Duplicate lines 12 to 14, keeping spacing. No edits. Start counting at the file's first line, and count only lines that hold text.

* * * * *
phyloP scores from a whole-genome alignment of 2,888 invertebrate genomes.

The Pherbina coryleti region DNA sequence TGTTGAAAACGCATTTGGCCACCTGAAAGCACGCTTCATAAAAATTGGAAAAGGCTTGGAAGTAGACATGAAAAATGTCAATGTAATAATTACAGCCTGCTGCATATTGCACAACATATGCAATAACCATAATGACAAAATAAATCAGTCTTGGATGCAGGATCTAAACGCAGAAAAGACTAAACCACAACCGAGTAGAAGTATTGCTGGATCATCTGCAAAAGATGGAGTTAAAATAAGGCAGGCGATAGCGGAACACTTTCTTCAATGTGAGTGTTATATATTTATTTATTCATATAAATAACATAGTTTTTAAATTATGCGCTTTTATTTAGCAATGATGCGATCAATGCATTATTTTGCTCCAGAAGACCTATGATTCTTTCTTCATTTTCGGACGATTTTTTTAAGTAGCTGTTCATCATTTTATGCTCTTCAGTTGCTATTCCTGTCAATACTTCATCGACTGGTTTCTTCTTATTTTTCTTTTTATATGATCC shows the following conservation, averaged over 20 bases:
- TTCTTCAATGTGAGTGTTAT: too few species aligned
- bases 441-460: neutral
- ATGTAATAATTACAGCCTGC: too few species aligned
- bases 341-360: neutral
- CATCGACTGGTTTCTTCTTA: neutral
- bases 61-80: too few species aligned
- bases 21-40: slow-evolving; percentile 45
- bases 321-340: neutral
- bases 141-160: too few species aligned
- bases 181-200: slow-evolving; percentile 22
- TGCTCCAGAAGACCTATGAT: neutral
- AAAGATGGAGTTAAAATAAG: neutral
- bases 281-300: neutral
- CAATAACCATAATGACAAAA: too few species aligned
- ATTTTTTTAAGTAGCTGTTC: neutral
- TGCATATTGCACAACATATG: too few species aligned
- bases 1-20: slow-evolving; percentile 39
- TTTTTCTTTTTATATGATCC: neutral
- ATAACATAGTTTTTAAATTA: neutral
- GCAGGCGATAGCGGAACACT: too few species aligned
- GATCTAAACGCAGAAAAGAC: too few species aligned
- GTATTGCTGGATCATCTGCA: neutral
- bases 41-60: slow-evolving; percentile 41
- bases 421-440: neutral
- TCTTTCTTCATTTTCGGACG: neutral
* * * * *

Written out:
- bases 181-200: slow-evolving; percentile 22
- TGCTCCAGAAGACCTATGAT: neutral
- AAAGATGGAGTTAAAATAAG: neutral